Hierarchical Models for Semicompeting Risks Data With Application to Quality of End-of-Life Care for Pancreatic Cancer, Lee et al.

Readmission following discharge from an initial hospitalization is a key marker of quality of healthcare in the United States. For the most part, readmission has been studied among patients with “acute” health conditions, such as pneumonia and heart failure, with analyses based on a logistic-Normal generalized linear mixed model. Naïve application of this model to the study of readmission among patients with “advanced” health conditions such as pancreatic cancer, however, is problematic because it ignores death as a competing risk. A more appropriate analysis is to imbed such a study within the semicompeting risks framework. To our knowledge, however, no comprehensive statistical methods have been developed for cluster-correlated semicompeting risks data.

To resolve this gap in the literature we propose a novel hierarchical modeling framework for the analysis of cluster-correlated semicompeting risks data that permits parametric or nonparametric specifications for a range of components giving analysts substantial flexibility as they consider their own analyses. Estimation and inference is performed within the Bayesian paradigm since it facilitates the straightforward characterization of (posterior) uncertainty for all model parameters, including hospital-specific random effects. Model comparison and choice is performed via the deviance information criterion and the log-pseudo marginal likelihood statistic, both of which are based on a partially marginalized likelihood. An efficient computational scheme, based on the Metropolis-Hastings-Green algorithm, is developed and had been implemented in the R package SemiCompRisks. A comprehensive simulation study shows that the proposed framework performs very well in a range of data scenarios, and outperforms competitor analysis strategies.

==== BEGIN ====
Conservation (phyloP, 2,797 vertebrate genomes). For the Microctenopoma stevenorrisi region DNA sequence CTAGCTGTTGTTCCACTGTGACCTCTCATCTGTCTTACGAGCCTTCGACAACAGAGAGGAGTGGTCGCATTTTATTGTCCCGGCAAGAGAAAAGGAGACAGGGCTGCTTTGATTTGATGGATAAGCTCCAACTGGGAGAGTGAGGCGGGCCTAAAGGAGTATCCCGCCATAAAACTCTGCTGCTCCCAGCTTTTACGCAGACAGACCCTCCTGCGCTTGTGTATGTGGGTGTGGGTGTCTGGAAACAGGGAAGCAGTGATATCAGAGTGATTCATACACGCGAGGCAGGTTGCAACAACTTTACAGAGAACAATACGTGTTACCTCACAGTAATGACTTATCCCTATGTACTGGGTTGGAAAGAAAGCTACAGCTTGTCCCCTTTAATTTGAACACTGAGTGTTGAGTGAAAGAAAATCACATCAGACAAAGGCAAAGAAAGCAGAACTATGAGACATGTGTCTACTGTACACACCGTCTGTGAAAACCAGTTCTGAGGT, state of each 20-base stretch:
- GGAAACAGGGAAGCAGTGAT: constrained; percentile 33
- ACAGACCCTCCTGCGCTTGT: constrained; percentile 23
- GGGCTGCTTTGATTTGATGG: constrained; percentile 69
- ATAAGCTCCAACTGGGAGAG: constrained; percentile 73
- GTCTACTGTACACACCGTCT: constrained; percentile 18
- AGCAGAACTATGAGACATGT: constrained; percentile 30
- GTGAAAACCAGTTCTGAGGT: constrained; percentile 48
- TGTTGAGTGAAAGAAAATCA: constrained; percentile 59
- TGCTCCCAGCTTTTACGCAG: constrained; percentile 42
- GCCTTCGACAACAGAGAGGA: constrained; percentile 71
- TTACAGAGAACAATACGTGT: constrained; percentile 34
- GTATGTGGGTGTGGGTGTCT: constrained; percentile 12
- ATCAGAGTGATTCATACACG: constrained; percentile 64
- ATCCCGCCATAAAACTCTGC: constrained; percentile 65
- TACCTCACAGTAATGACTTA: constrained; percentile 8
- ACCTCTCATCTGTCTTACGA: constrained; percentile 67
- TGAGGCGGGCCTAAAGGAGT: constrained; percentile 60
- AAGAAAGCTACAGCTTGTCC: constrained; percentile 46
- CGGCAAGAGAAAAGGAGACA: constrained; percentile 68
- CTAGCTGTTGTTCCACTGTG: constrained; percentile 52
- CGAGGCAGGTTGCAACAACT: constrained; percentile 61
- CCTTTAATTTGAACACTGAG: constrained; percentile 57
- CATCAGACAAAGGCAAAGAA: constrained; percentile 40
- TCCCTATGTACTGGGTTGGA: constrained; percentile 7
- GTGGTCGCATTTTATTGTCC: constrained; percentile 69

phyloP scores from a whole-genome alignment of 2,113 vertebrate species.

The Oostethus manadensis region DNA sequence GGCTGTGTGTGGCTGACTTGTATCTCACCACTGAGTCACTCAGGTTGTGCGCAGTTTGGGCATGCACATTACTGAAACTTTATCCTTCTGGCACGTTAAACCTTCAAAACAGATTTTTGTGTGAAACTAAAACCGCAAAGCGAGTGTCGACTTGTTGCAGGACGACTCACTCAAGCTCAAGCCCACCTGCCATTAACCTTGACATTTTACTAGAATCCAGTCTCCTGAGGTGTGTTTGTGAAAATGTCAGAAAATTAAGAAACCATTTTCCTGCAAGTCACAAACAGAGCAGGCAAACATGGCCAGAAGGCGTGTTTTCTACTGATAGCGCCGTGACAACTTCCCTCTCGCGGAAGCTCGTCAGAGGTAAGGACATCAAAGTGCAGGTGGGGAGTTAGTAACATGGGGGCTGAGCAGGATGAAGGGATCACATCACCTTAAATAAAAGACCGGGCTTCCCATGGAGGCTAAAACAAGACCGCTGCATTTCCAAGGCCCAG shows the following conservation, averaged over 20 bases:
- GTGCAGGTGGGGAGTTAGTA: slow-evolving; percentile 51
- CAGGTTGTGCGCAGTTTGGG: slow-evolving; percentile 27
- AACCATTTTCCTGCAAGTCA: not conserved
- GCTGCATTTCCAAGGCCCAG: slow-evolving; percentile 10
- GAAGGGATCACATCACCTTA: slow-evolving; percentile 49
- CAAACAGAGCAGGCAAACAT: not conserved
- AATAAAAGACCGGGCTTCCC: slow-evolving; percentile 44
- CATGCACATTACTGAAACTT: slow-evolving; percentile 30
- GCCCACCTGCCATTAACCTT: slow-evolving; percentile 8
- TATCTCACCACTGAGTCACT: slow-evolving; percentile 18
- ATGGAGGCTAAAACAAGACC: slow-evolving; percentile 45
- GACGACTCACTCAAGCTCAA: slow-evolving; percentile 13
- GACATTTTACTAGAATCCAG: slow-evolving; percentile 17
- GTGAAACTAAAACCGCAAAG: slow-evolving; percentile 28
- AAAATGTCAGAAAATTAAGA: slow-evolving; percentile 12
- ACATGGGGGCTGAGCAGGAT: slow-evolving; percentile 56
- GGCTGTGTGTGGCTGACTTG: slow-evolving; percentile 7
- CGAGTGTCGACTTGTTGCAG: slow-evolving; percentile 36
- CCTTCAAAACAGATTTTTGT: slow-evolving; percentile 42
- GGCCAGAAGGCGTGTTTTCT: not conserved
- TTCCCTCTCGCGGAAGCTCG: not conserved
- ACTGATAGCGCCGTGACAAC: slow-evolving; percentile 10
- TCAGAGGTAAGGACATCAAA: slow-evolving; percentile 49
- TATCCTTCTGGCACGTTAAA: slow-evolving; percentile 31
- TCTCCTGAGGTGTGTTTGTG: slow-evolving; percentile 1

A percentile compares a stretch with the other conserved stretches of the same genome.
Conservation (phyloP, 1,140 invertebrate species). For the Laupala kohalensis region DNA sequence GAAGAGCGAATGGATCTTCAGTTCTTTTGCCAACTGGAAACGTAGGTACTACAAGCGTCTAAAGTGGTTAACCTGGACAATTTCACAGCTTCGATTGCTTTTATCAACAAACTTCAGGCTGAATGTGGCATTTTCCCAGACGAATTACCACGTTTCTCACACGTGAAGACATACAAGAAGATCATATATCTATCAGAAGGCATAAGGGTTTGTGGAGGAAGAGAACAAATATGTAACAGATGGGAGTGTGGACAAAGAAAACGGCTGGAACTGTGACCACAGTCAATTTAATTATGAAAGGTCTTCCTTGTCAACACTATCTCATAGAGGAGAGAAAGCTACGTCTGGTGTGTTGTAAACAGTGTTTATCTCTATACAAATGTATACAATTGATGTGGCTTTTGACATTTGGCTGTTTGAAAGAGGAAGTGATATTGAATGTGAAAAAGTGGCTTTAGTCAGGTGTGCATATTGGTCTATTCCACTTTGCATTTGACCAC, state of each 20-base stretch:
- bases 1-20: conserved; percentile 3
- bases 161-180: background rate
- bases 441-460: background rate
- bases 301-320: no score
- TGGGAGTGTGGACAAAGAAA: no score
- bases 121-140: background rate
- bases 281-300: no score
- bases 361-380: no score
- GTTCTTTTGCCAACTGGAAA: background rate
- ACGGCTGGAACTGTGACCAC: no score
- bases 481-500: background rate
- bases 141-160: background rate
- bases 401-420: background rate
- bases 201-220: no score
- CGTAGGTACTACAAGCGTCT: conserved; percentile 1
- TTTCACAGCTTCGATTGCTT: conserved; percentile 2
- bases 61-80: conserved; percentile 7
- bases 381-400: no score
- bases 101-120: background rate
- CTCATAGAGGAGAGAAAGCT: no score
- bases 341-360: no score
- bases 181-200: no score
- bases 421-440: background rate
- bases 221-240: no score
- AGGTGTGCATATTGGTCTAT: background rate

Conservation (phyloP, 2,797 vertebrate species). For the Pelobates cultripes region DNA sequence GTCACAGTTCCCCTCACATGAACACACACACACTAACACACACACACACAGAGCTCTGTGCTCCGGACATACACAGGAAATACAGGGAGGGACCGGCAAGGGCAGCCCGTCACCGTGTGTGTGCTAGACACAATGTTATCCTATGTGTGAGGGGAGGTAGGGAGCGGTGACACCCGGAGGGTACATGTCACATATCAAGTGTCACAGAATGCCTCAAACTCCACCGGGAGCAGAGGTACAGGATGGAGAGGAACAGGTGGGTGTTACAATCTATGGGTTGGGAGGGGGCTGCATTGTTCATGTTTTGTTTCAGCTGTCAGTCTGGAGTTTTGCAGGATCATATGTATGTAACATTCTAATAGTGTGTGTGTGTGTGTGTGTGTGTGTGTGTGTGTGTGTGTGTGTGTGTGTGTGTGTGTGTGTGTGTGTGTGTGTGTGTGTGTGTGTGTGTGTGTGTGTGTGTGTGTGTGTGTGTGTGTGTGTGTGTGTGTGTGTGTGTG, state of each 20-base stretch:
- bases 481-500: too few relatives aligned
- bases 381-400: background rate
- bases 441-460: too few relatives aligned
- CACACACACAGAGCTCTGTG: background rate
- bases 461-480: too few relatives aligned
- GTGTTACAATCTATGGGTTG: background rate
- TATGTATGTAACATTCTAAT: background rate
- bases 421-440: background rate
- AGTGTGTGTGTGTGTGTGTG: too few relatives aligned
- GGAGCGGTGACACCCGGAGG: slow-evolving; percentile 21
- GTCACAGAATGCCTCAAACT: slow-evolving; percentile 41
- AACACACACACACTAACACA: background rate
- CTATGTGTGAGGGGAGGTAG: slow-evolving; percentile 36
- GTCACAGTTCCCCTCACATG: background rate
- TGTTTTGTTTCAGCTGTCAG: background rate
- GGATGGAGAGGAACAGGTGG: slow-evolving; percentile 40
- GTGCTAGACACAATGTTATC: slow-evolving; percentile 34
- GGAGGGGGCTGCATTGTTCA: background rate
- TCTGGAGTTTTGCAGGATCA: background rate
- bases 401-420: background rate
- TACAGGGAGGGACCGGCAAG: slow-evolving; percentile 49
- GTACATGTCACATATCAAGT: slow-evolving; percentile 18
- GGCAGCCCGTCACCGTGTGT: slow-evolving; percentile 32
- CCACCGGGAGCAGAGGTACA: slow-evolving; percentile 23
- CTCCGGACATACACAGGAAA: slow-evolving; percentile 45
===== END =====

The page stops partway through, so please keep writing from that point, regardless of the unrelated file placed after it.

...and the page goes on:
The proposed framework is motivated by and illustrated with an ongoing study of the risk of readmission among Medicare beneficiaries diagnosed with pancreatic cancer. Using data on n = 5298 patients at J=112 hospitals in the six New England states between 2000–2009, key scientific questions we consider include the role of patient-level risk factors on the risk of readmission and the extent of variation in risk across hospitals not explained by differences in patient case-mix. Supplementary materials for this article are available online.

Read the full article in the Journal of the American Statistical Association.